Category Archives: Charter Schools

New Report Reveals Illegal Admissions Policies at Charter Schools

Source: ACLU Southern California Press Release, August 2, 2016

More than 20 percent of all charter schools in California have enrollment policies in place that violate state and federal law, according to a new report released today. Among the myriad violations cited in “Unequal Access” are policies that establish admission requirements in violation of the California Charter Schools Act, which plainly requires charter schools to “admit all pupils who wish to attend,” regardless of academic performance, English proficiency, immigration status or other factors. … The study by the ACLU SoCal and Public Advocates examined policies at most of the state’s 1,200 charter schools and found that at least 253 violated students’ rights by:

  • Denying enrollment to students who do not have strong grades or test scores;
  • Expelling students who do not maintain strong grades;
  • Denying enrollment to students who fail to meet a minimum level of English proficiency;
  • Selecting students based on onerous pre-enrollment requirement such as essays or interviews;
  • Discouraging or precluding immigrant students from attending by requiring information about the    pupils’ or their parents’ immigration status;
  • Requiring parents to “volunteer” or donate money to the school.

In 2013, Public Safety Academy in San Bernardino ran into trouble after it sent letters to 23 students whose grade-point average had fallen below a 2.0 in a semester advising them to enroll in another school. Officials at the school changed their policy after being contacted by the ACLU SoCal. In 2014, Public Advocates released a report documenting the practice among charter schools of requiring parents to volunteer “service hours.” The report led to new guidance from the California Department of Education explaining that requirements for volunteer hours are illegal, but today’s report shows the practice still continues in places. …

How charter schools in Michigan have hurt traditional public schools, new research finds

Source: Valerie Strauss, Washington Post, July 15, 2016

How do some charter schools affect the traditional school districts in which they are located? Disastrously in some cases, as a new study about Michigan schools shows. The study, “Which Districts Get Into Financial Trouble and Why: Michigan’s Story,” finds that among Michigan districts, “80 percent of the explained variation in district fiscal stress is due to changes in districts’ state funding, to enrollment changes including those associated with school choice policies, and to the enrollment of high-cost special education students.” A working paper was released last November and the study will be published in the fall edition of the Journal of Education Finance. …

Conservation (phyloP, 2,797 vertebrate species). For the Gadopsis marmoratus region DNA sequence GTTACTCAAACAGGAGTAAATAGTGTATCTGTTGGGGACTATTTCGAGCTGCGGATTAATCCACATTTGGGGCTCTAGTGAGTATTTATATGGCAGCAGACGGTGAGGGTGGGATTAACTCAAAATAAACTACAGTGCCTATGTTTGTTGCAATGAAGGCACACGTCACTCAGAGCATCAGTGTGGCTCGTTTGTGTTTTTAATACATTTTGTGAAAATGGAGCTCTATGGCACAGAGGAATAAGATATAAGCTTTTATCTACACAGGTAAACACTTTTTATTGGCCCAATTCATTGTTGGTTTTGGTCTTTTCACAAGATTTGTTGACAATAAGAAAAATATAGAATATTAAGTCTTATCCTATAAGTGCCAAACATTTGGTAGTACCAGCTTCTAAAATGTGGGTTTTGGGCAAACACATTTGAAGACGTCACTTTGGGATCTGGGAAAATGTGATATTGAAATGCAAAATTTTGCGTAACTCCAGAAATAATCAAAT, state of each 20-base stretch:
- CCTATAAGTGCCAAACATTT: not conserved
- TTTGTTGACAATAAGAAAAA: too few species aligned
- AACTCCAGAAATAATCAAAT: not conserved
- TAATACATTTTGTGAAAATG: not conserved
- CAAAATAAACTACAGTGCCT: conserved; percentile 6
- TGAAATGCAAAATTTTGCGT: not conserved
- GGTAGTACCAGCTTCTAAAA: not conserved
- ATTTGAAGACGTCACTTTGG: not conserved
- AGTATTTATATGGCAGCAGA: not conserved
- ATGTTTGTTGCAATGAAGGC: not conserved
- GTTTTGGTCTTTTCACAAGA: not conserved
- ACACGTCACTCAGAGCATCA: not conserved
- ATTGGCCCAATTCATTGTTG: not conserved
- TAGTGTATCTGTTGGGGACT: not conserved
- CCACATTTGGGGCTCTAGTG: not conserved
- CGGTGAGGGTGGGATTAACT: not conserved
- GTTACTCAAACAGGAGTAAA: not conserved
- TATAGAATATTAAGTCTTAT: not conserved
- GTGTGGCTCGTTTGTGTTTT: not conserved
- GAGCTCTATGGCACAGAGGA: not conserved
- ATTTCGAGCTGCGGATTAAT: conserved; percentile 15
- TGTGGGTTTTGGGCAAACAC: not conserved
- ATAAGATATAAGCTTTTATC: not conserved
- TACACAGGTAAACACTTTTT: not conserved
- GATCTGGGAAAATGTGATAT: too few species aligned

A Sea of Charter Schools in Detroit Leaves Students Adrift
Source: Kate Zernike, New York Times, June 28, 2016

The 1993 state law permitting charter schools was not brought on by academic or financial crisis in Detroit — those would come later — but by a free-market-inclined governor, John Engler. An early warrior against public employee unions, he embraced the idea of creating schools that were publicly financed but independently run to force public schools to innovate. To throw the competition wide open, Michigan allowed an unusually large number of institutions, more than any other state, to create charters: public school districts, community colleges and universities. It gave those institutions a financial incentive: a 3 percent share of the dollars that go to the charter schools. And only they — not the governor, not the state commissioner or board of education — could shut down failing schools. For-profit companies seized on the opportunity; they now operate about 80 percent of charters in Michigan, far more than in any other state. … Operators were lining up to get into the city, and in 2011, after a conservative wave returned the governor’s office and the Legislature to Republican control for the first time in eight years, the Legislature abolished a cap that had limited the number of charter schools that universities could create to 150. … In fact, the law repealed a longstanding requirement that the State Department of Education issue yearly reports monitoring charter school performance. … By 2015, a federal review of a grant application for Michigan charter schools found an “unreasonably high” number of charters among the worst-performing 5 percent of public schools statewide. The number of charters on the list had doubled from 2010 to 2014. …

Charter schools multiplying in Mich.
Source: Shawn D. Lewis, Detroit News, July 26, 2013

…While enrollment in traditional public schools has fallen in Michigan over the past two decades, charter school enrollment has increased more than 500 percent since the first school in the state opened in the mid-1990s. The state had less than 4,500 students in 41 charter schools in 1995; more than 130,000 children attended 277 charter schools this past year…